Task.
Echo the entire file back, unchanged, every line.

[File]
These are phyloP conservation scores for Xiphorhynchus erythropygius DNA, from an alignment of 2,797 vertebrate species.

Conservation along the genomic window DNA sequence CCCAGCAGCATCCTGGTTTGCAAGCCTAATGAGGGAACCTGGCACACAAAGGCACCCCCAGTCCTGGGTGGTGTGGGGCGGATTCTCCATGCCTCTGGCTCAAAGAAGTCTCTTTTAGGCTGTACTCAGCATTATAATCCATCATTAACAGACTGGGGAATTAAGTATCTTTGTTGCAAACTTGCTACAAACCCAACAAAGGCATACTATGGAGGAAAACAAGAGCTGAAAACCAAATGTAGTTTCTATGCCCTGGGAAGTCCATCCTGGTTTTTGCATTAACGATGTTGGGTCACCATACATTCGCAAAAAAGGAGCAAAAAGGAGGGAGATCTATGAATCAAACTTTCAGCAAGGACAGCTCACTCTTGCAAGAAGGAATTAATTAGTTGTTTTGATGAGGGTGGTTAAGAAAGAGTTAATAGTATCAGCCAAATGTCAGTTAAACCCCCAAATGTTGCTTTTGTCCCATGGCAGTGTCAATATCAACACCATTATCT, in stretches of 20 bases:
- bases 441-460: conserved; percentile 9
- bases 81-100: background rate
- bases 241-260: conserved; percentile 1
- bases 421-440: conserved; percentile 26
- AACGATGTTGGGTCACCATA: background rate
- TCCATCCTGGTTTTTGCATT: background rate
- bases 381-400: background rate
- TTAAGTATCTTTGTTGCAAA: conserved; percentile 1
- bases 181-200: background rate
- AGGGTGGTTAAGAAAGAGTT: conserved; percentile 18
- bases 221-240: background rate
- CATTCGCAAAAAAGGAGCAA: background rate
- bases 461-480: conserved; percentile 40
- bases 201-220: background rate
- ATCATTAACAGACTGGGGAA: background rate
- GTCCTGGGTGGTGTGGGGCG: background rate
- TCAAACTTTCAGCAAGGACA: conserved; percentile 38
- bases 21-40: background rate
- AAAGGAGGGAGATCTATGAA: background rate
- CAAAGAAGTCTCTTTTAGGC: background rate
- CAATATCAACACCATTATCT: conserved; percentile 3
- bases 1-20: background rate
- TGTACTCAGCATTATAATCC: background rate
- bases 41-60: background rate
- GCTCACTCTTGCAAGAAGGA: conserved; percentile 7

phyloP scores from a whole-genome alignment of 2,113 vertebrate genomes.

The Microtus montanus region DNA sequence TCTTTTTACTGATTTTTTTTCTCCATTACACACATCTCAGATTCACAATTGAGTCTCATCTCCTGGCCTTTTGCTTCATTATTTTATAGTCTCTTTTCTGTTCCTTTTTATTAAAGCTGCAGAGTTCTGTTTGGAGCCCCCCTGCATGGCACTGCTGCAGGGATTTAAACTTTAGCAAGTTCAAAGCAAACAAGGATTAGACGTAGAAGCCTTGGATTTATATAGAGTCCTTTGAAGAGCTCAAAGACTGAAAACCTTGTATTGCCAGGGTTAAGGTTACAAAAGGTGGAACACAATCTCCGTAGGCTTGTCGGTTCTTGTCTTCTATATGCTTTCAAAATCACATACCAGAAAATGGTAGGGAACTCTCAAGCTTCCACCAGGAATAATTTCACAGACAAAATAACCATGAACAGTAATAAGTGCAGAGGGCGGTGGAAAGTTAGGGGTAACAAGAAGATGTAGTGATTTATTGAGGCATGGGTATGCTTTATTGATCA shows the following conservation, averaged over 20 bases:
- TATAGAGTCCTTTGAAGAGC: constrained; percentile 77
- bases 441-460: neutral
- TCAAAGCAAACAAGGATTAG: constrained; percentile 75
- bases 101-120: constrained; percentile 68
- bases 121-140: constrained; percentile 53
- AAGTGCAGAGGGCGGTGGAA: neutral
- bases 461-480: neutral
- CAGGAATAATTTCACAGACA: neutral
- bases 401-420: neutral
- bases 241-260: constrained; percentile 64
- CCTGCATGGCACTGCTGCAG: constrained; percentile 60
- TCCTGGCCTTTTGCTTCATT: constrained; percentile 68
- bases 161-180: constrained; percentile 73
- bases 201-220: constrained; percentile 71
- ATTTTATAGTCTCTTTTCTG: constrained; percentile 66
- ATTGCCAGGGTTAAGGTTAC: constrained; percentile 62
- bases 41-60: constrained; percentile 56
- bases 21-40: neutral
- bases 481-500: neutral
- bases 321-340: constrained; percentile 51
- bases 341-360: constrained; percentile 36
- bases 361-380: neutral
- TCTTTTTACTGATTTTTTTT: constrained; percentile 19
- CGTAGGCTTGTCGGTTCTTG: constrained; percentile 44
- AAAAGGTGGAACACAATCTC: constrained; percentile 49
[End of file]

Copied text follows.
These are phyloP conservation scores for Xiphorhynchus erythropygius DNA, from an alignment of 2,797 vertebrate species.

Conservation along the genomic window DNA sequence CCCAGCAGCATCCTGGTTTGCAAGCCTAATGAGGGAACCTGGCACACAAAGGCACCCCCAGTCCTGGGTGGTGTGGGGCGGATTCTCCATGCCTCTGGCTCAAAGAAGTCTCTTTTAGGCTGTACTCAGCATTATAATCCATCATTAACAGACTGGGGAATTAAGTATCTTTGTTGCAAACTTGCTACAAACCCAACAAAGGCATACTATGGAGGAAAACAAGAGCTGAAAACCAAATGTAGTTTCTATGCCCTGGGAAGTCCATCCTGGTTTTTGCATTAACGATGTTGGGTCACCATACATTCGCAAAAAAGGAGCAAAAAGGAGGGAGATCTATGAATCAAACTTTCAGCAAGGACAGCTCACTCTTGCAAGAAGGAATTAATTAGTTGTTTTGATGAGGGTGGTTAAGAAAGAGTTAATAGTATCAGCCAAATGTCAGTTAAACCCCCAAATGTTGCTTTTGTCCCATGGCAGTGTCAATATCAACACCATTATCT, in stretches of 20 bases:
- bases 441-460: conserved; percentile 9
- bases 81-100: background rate
- bases 241-260: conserved; percentile 1
- bases 421-440: conserved; percentile 26
- AACGATGTTGGGTCACCATA: background rate
- TCCATCCTGGTTTTTGCATT: background rate
- bases 381-400: background rate
- TTAAGTATCTTTGTTGCAAA: conserved; percentile 1
- bases 181-200: background rate
- AGGGTGGTTAAGAAAGAGTT: conserved; percentile 18
- bases 221-240: background rate
- CATTCGCAAAAAAGGAGCAA: background rate
- bases 461-480: conserved; percentile 40
- bases 201-220: background rate
- ATCATTAACAGACTGGGGAA: background rate
- GTCCTGGGTGGTGTGGGGCG: background rate
- TCAAACTTTCAGCAAGGACA: conserved; percentile 38
- bases 21-40: background rate
- AAAGGAGGGAGATCTATGAA: background rate
- CAAAGAAGTCTCTTTTAGGC: background rate
- CAATATCAACACCATTATCT: conserved; percentile 3
- bases 1-20: background rate
- TGTACTCAGCATTATAATCC: background rate
- bases 41-60: background rate
- GCTCACTCTTGCAAGAAGGA: conserved; percentile 7

phyloP scores from a whole-genome alignment of 2,113 vertebrate genomes.

The Microtus montanus region DNA sequence TCTTTTTACTGATTTTTTTTCTCCATTACACACATCTCAGATTCACAATTGAGTCTCATCTCCTGGCCTTTTGCTTCATTATTTTATAGTCTCTTTTCTGTTCCTTTTTATTAAAGCTGCAGAGTTCTGTTTGGAGCCCCCCTGCATGGCACTGCTGCAGGGATTTAAACTTTAGCAAGTTCAAAGCAAACAAGGATTAGACGTAGAAGCCTTGGATTTATATAGAGTCCTTTGAAGAGCTCAAAGACTGAAAACCTTGTATTGCCAGGGTTAAGGTTACAAAAGGTGGAACACAATCTCCGTAGGCTTGTCGGTTCTTGTCTTCTATATGCTTTCAAAATCACATACCAGAAAATGGTAGGGAACTCTCAAGCTTCCACCAGGAATAATTTCACAGACAAAATAACCATGAACAGTAATAAGTGCAGAGGGCGGTGGAAAGTTAGGGGTAACAAGAAGATGTAGTGATTTATTGAGGCATGGGTATGCTTTATTGATCA shows the following conservation, averaged over 20 bases:
- TATAGAGTCCTTTGAAGAGC: constrained; percentile 77
- bases 441-460: neutral
- TCAAAGCAAACAAGGATTAG: constrained; percentile 75
- bases 101-120: constrained; percentile 68
- bases 121-140: constrained; percentile 53
- AAGTGCAGAGGGCGGTGGAA: neutral
- bases 461-480: neutral
- CAGGAATAATTTCACAGACA: neutral
- bases 401-420: neutral
- bases 241-260: constrained; percentile 64
- CCTGCATGGCACTGCTGCAG: constrained; percentile 60
- TCCTGGCCTTTTGCTTCATT: constrained; percentile 68
- bases 161-180: constrained; percentile 73
- bases 201-220: constrained; percentile 71
- ATTTTATAGTCTCTTTTCTG: constrained; percentile 66
- ATTGCCAGGGTTAAGGTTAC: constrained; percentile 62
- bases 41-60: constrained; percentile 56
- bases 21-40: neutral
- bases 481-500: neutral
- bases 321-340: constrained; percentile 51
- bases 341-360: constrained; percentile 36
- bases 361-380: neutral
- TCTTTTTACTGATTTTTTTT: constrained; percentile 19
- CGTAGGCTTGTCGGTTCTTG: constrained; percentile 44
- AAAAGGTGGAACACAATCTC: constrained; percentile 49